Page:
EARLY last year one of the most severe earthquakes in the last 50 years shook the entire isthmus of Central America and devastated Guatemala. When the appalling statistics of the disaster finally emerged, they revealed a catalogue of immense loss: some 25,000 dead, 90,000 injured, and over one and a quarter million made homeless.
Now Guatemala is painfully rebuilding its ravaged economy while its people try to piece together their shattered lives.
But Guatemala is very poor. More help from international voluntary organisations and relief agencies is desperately needed.
A start has been made, however, Prominent among individual relief projects is "Operation Rehabilitation", a scheme to re-house elderly Guatemalan Indians in rural Chimaltenango and Solola, one of the worst-hit provinces.
A collaboration between Help the Aged, who have financed the project, and America's Catholic Relief Services, who are administering it, it is providing some 200 new homes, and new livelihoods, for elderly people whose future was once looking bleak indeed.
The type of accommodation uncier construction is, as far as possible, earthquake-proof, so in the event of another tremor damage and danger to life should be greatly reduced. The houses are being built according to time-honoured native design specifications, and the future occupants have a say — and frequently a hand — in their construction.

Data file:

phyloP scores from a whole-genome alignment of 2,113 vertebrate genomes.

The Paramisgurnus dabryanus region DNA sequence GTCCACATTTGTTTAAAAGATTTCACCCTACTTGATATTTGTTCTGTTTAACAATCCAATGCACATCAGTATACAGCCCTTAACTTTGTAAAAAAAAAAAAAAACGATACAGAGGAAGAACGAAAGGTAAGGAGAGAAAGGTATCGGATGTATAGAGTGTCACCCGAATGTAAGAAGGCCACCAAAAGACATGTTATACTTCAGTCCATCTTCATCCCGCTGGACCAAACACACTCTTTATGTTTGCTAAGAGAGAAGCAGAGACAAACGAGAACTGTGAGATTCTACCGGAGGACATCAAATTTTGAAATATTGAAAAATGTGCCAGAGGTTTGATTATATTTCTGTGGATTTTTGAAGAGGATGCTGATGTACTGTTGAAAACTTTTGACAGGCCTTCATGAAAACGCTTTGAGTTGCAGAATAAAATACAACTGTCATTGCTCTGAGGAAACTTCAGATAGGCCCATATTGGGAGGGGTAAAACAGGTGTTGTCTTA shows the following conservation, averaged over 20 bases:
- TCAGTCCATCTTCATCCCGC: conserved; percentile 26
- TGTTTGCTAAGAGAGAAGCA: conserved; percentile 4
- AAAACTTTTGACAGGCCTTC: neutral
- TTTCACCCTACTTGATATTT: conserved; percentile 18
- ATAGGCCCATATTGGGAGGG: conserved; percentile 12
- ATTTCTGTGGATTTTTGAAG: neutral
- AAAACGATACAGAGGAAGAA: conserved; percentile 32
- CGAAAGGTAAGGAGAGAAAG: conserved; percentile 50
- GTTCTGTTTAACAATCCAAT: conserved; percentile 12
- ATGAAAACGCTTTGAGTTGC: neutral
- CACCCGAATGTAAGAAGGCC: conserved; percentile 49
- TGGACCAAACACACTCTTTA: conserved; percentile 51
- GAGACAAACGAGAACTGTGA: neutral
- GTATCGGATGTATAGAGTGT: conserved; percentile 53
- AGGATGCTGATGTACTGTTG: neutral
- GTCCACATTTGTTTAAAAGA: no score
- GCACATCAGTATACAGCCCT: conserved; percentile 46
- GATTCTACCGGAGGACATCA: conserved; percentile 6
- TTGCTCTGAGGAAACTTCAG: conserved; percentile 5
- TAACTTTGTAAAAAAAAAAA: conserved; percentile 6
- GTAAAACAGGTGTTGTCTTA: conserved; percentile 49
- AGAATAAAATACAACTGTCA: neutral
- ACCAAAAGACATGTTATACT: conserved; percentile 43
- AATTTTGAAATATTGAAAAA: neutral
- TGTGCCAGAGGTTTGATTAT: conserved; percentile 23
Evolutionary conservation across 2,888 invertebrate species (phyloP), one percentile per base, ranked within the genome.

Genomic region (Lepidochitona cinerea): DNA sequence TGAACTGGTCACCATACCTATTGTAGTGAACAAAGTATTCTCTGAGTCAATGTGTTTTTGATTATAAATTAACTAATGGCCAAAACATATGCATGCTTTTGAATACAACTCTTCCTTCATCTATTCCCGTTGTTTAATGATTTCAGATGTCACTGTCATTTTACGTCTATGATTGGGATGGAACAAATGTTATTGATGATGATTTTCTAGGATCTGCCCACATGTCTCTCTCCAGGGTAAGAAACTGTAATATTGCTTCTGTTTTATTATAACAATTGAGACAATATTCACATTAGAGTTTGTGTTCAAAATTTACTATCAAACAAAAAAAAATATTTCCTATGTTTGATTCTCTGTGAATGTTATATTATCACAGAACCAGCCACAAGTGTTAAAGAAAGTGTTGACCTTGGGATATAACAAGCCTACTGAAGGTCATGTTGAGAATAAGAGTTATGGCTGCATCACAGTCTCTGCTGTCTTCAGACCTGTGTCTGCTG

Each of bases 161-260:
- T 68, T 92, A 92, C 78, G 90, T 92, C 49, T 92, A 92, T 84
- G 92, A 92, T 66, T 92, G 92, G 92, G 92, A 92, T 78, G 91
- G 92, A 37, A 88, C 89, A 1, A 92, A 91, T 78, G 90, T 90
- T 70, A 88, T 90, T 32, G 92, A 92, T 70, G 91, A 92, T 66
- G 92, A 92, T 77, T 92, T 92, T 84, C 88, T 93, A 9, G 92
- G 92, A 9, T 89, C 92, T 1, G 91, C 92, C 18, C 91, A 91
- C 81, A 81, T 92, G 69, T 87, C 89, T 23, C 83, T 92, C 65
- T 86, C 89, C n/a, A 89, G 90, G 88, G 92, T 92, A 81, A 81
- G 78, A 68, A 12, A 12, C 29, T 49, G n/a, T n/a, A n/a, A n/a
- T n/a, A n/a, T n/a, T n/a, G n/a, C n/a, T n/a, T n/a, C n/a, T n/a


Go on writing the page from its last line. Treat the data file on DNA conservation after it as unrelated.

The final phase of the programme, the social and economic rehabilitation of the elderly, is being planned and will be co-ordinated by local Indian 'social workers who, with their knowledge of local dialects and life-styles, will be ideally suited to holding courses in family life, health, hygiene, gardening, and small industries.
So, through grants from Help the Aged and through the administrative skills of Catholic Relief Services, the local population of Chimaltenango and Solola are helping themselves.
Obviously, they will have comfortable housing, but even more important — they will have regained their selfrespect and dignity with their social and economic independence.
The earthquake is now history, and Guatemala, like countless disaster-hit areas, is no longer in the world's eye. But its aftermath entails years of dedicated work by its own people with the support and commitment of organisations like Catholic Relief Services and Help the Aged.